No-nonsense marketing for accelerators
From unicorn spotting to community hacking in the seed acceleration business
In the beginning, there was YCombinator. Now there are 235 acceleration programs worldwide, out of which 20 are dead.
Together, they’ve managed to attract 5693 companies, out of which 694 exited for $3,587,448,600.
Not bad, BUT… as Program Manager don’t you wish you had spotted Transferwise, AirBnB or Dropbox for YOUR accelerator instead?
Turns out there are three types of people required to turn an accelerator into a hugely successful global program: the managing director — preferably someone with loads of experience mentoring, growing or founding startups; an operations manger — able to herd kittens into hurricanes across 10+ countries in less than a week; and a marketing manager — who will achieve various wonders such as getting 700+ applications, growing communities around various stakeholders, and getting the buzz out about the purpose and unique benefits of your program.
But you already knew that, right?
And, realistically speaking there’s only one Paul Graham and only one Sean Ellis to make you look and work like a truly badass tech springboard and startup factory.
Worry no more, there’s still a Cate available (me) and I’m happy to share with you what I think marketing for accelerators should be.
Get the mission statement right
Top-tier startups apply for accelerators that have a similar vision on entrepreneurship and value creation through tech innovation. As a result, you need to make it clear to your future entrepreneurs — what is it that you can do for them to facilitate growth, introductions to potential test environments or clients, access to data and resources, and getting funding.
What do your visionary entrepreneurs need to turn their ideas into businesses: investment, network or mentorship? Your mission statement must clearly articulate an answer.
All about the network
When looking for investment, mentorship or introductions, startups rely on power networks to reach out to the right people. Power networks are angels’ connections, partners’ trust circle and mentors. To get that network of people together, a good marketing strategy will include on-site events as well.
Events bring people together. Most successful ones go beyond demo days, and focus on building community around meaningful connections via hackathons, mentors speed-dating and press events.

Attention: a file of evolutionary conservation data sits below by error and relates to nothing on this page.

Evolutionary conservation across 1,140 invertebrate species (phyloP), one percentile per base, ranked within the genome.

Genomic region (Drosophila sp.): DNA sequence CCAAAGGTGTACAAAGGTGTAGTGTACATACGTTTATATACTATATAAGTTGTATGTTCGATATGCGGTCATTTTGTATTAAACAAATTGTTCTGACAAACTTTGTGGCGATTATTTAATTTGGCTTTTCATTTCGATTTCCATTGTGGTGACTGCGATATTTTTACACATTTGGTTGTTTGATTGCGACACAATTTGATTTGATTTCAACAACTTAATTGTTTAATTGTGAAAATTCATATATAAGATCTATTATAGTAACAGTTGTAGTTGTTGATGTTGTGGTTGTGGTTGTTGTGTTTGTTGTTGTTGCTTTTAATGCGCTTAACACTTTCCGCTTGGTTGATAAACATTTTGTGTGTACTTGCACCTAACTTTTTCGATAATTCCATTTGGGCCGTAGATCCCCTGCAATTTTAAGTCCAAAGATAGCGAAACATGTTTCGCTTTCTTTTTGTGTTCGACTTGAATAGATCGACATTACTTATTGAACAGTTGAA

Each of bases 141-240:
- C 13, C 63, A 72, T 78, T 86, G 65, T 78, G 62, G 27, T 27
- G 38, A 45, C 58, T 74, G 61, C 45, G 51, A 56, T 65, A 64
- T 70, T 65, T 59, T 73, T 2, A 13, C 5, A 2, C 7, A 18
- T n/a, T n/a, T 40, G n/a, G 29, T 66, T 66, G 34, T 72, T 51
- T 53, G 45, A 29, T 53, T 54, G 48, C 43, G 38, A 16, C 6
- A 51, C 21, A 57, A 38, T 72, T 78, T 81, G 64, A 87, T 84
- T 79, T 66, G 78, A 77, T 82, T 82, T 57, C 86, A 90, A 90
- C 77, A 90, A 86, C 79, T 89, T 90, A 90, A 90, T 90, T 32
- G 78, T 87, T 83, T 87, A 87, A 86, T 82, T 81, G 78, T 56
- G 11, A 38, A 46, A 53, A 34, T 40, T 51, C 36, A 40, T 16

Both Seedcamp and Startupbootcamp’s success is partially attributed to its network, which now includes 1200+ mentors from US, Europe, Africa and Asia.
A healthy distribution of people in your network should look like this: 30% mentors, 10% in-house entrepreneurs, 30% angels, 15% VCs, 10% services experts, 5% core team members. That’s what Seedcamp does. Also, YCombinator built a huge community of amazing mentors from their own alumni, thus increasing the probability of success for upcoming startups.
“One can get anything if he is willing to help others get what they want.” — Zig Ziglar
Get the word out with inbound marketing and PPC (yes you heard me, PPC)
78% of CMOs think custom content is the future of marketing. (Hanley Wood) Create content tailored to each persona you want to attract to your accelerator network; then measure conversion, loyalty and engagement.
Also, 80% of traffic to a conversion page, in this case, an application form page, begins with a search query. If you don’t have enough content to get organic traffic, experiment with acquisition based on search queries that are specific to your industry, and to the type of entrepreneur persona you would like to attract. This will help you understand more about the types of messages that resonate with them, as well as gain insight into how they search for possible accelerator programs.
When startup success is correlated with network diversity and size, focus your influencer marketing efforts on emphasizing the reasons why various co-founders would choose or have chosen your program. If this is your first batch, use storytelling to get attention to your mentors network, angels and partners.
Make it hard
Please read that as “make it look like they’re signing up for massively difficult but incredibly worthwhile challenges”, not as “make the signup form difficult to complete and submit online. ;)
Build a solid growth engine within a niche market. Select strong candidates who demonstrate intellectual prowess, passion and determination to succeed. If this is articulated correctly through marketing comms, weak startups will filter themselves out.
“I’m convinced that about half of what separates the successful entrepreneurs from the non-successful ones is pure perseverance” — Steve Jobs.
Find a full stack, startup aficionado marketer
Full-stack marketing pros attract like-minded entrepreneurs. It’s not magic, it’s a lot of research and work on: (1) undertsanding markets and audience, (2) behavior nudging, engagament, (3) people analytics, (4) promotions, (5) content, (6) events, (7) digital marketing, and more.
Get a do-it-all marketer who does awesome things during the day and dreams about the bigger picture during the night. I am one one them. Want to talk? I’m here @katchja